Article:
Dental Assistants perform a variety of patient care, office, and laboratory duties. They often schedule and confirm appointments, receive patients, keep treatment records, send bills, receive payments, obtain dental records, and order dental supplies and materials. They also sterilize instruments and equipment, prepare tray setups for dental procedures, and instruct patients on postoperative and general oral health care.
Dental Assistants also work directly with the patients, making them as comfortable as possible in the dental chair and preparing them for treatment. They also work chairside alongside the dentist as s/he examines and treats patients. They hand instruments and materials to the dentist, and keep patients' mouths dry and clear by using suction or other devices.
Additional duties vary from state to state, depending on that state's Dental Practice Act, and depending upon how involved the dentist would like the assistant to be. Under the dentist's direction, some dental assistants prepare materials for making impressions and restorations, expose radiographs, and process dental x-ray film. They may even remove sutures, apply anesthetics, remove excess filling cement, and place dental dams on teeth to isolate them for treatment.
The Dental Assisting National Board provides extensive information on each state's Dental Practice Act, outlines what duties dental assistants are permitted to perform in each state and what exams and other requirements dental assistants are required to meet.
Some assistants who are given laboratory duties also make casts of the teeth and mouth from impressions taken by dentists, clean and polish removable appliances, and make temporary crowns.
To learn more, watch the video profile about dental assistants (in the Health Science category).
Hear why ADEA Video Mentors decided to pursue careers in allied dentistry.
A dental assistant describes his career and why he likes it in an interview on the National Institutes of Health's LifeWorks website.
Dental assistants work in a well-lighted, clean environment. Their work area usually is near the dental chair so that they can arrange instruments, materials, and medication and hand them to the dentist when needed. Dental Assistants wear gloves, masks, eyewear, and protective clothing to protect themselves and their patients from infectious diseases. Following safety procedures also minimizes the risks associated with the use of radiographic equipment. Almost half of all dental assistants have a 35- to 40-hour workweek, which may include work on Saturdays or evenings.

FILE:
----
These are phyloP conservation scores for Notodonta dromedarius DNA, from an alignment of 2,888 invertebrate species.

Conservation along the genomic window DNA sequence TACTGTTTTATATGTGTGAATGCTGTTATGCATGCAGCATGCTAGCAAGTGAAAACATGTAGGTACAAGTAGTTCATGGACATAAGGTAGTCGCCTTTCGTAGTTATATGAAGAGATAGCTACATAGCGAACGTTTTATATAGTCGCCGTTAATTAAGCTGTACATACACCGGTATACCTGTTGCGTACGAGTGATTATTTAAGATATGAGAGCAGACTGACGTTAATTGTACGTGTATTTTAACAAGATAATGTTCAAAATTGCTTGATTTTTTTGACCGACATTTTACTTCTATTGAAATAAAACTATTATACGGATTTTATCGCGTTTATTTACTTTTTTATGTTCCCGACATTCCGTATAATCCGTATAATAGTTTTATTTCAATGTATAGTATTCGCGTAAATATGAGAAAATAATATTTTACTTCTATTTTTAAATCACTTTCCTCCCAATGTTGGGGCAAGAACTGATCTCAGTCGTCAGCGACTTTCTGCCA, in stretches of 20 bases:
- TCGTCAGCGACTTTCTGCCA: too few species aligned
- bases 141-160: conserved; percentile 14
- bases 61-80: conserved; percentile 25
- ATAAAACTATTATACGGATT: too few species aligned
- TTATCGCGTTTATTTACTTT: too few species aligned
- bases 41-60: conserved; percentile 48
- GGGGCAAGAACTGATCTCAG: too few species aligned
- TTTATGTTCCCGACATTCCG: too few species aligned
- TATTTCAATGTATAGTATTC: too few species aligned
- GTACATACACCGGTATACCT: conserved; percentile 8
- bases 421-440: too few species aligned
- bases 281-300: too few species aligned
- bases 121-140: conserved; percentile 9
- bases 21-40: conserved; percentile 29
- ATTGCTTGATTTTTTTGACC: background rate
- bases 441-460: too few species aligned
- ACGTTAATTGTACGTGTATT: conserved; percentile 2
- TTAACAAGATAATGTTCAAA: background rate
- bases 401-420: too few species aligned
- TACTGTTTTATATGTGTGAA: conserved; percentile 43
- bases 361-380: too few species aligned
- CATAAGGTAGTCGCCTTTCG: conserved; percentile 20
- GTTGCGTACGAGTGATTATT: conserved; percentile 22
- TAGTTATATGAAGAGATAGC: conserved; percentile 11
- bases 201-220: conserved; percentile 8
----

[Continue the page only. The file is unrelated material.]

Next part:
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Dedicated to recruiting students from underrepresented minorities, so graduates can reach out to all communities
New Jersey Dental School—one of the eight schools of the University of Medicine and Dentistry of New Jersey—was founded in 1956 and has a proud tradition of educational excellence. Since its inception, the school has been dedicated to recruiting students from underrepresented minorities, so graduates can reach out to all communities.
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Most dental assistants learn their skills on the job, although some are trained in dental assisting programs offered by community and junior colleges, trade schools, technical institutes, or the Armed Forces. Search for schools that provide training for this career.
No matter how you learn the profession, once you have acquired the knowledge and mastered the skills, it is advisable to sit for the Certified Dental Assistant Exam, offered by the Dental Assisting National Board.
Since dental assistants serve as the dentist's "third hand," employers look for people who are reliable, work well with others, and have good manual dexterity. High school students interested in a career as a dental assistant should take courses in biology, chemistry, health, and office practices.
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Last updated: April 24, 2015
©2012 American Dental Education Association